This is the thing. Yoga opened the door to having a conversation about how to take care of ourselves so that we can do awesome things in our lives on a daily basis. We’ve all got some goals and plans for our lives. We want to feel good while we are striving to achieve them (I’m assuming here). That pretty much means we need to figure out a way to keep ourselves in tip-top-shape (body, mind, spirit anyone?) so that we are in full-operational mode as much as we can.

So there’s the trick.

It’s not so easy to do that on a regular basis, is it? We might start off in a nice groove, say at the beginning of a new semester (great time to set our intentions), packing a healthy lunch when we’re on the go, getting that workout in before class, making sure to get to sleep at a decent hour. Then the semester *really starts to happen* and those plans sail right out the window.

It sucks! And I understand why.

It’s the daily pressures of all of our responsibilities that we’ve chosen to take on (key word being *chosen* as in *we choose* what is on our plates). It’s the pressure of making enough money to live while we go after our dreams (really thinking about my students here). It’s the pressures of wanting and having to do well in order to achieve our goals. It’s the pressures of all those other “little nuggets of life” that can surface in the most in opportune times and make our heads spin.

So getting back to yoga. I think yoga is one of the best tools for self-care because it gives us an opportunity to slow down, completely pause even, in our busy lives. It allows us to go inward and focus on our bodies and on ourselves in a way that we don’t really do that often. The physical postures in yoga make us feel good. We stretch and we strengthen.

But I would argue that yoga is so much more than that.

It’s the work that we do with our breath and our minds. It’s focusing on our breath and just listening, instead of having our minds constantly be in “doing-mode” and stressing about all of the things we still need to get done. It’s taking some time for ourselves (doesn’t have to be a ton of time either) and slowing down enough to get a read on how we’re really doing. Of course, there’s much much more to it, but I think this encapsulates why yoga can be so good for our students and good for everyone.

scholaryoga

McNair scholars unwinding with some summer yoga.

I think back to that first yoga session quite often and I smile. I think about how far we’ve come since then. We’ve definitely “upped” things by incorporating other wellness-oriented workshops + activities through the years, but in my mind, it still comes down to yoga. I love to give the gift of yoga, and by that, I mean inviting others to explore how yoga might create small, even huge, shifts in their lives for the better. It’s about having an open mind, creating the time + space to doing something special for yourself, it’s about experimenting with all different kinds of tools to see what really works for you.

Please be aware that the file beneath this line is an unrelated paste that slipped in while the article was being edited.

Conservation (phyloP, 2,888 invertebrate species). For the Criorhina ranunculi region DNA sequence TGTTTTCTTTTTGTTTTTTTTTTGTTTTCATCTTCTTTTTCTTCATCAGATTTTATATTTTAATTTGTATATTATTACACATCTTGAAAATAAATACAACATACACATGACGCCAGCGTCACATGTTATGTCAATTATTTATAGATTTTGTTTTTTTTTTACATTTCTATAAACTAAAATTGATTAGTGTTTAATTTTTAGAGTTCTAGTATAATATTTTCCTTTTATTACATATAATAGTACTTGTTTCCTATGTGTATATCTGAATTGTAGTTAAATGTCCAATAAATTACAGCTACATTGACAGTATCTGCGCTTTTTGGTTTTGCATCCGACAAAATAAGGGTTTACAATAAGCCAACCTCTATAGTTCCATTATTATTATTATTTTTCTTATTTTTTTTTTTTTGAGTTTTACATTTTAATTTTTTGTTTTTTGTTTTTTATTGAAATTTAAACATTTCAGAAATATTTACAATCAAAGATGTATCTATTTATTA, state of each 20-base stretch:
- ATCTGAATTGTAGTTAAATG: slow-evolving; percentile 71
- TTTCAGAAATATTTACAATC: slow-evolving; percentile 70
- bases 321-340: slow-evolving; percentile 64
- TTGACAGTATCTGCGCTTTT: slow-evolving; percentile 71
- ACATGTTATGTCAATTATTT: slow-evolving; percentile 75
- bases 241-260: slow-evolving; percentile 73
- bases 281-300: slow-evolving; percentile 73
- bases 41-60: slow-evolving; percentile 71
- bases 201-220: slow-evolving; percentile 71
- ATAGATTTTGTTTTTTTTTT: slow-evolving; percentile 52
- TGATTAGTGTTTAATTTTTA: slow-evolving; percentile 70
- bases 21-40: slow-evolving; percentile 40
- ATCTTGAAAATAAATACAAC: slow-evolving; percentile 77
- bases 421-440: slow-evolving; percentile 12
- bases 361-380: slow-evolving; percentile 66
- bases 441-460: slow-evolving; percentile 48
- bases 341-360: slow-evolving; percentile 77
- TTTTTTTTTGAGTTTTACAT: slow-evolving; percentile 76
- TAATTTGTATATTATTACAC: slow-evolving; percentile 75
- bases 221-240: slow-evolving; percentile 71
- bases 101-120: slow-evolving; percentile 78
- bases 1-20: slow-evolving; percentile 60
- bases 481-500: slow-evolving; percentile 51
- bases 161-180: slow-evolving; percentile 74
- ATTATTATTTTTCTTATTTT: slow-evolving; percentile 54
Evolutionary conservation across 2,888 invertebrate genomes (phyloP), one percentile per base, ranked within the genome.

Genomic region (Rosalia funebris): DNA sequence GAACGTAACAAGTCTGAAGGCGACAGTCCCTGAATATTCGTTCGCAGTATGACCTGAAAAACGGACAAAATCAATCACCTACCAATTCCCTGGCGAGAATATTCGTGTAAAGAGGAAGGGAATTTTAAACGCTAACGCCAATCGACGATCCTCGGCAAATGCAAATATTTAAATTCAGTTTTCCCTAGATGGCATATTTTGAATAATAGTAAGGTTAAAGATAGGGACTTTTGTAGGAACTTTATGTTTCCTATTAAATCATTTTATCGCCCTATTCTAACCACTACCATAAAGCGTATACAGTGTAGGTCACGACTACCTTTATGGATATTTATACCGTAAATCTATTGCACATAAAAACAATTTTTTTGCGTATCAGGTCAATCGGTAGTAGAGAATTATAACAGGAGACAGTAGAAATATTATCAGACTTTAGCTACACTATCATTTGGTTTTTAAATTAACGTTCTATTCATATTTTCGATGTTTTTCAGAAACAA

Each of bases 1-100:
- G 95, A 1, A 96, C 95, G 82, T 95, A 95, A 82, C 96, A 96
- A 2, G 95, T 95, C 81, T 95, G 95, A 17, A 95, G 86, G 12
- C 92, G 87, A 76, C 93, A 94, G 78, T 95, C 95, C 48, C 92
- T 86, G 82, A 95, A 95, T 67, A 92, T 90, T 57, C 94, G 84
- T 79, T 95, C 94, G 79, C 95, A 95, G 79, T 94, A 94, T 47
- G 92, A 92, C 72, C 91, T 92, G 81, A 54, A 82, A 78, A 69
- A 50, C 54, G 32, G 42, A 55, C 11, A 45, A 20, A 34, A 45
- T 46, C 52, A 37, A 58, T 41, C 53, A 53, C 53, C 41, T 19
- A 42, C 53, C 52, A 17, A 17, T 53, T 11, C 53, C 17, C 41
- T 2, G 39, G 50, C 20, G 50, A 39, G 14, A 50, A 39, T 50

Riding the waves

I composed this blog post as I ran four miles last night. I love when inspiration hits and so I’m going with it. My run started out pretty normal; I’m generally a slow runner (and that’s okay), but the late afternoon sun hitting remnants of color in the trees would carry me through, I was certain. I started out with my usual play list, jamming along, repeating several of my faves, especially as I climbed the long hill by one of the huge Amish farms near our house.

I love this part of my run, as the landscape appears almost hilly, undulating between forest and farm. The Amish have these beautiful horses pasturing in the field, the sky took on hazy blue tones and started to mix with the light purples and pinks. I imagined a full moon rising, which recently it did, and savored every moment as I trotted on by.

moon over farm

Here’s a pic of my view. I took this during the last full moon, which is why I could so clearly envision it on my Sunday evening run!

On the down hill, I began to hit a rhythm (arguably easier with gravity on my side). I noticed my legs feeling stronger (courtesy of those CrossFit Worthy squats, I’m sure!) and I easily kept focused ahead. At one point, as I was jamming and keeping time with Melissa Etheridge, I looked to my right and caught the ah-mazing colors of the sunset streaking across the fields. You know when you have those moments that just seem surreal?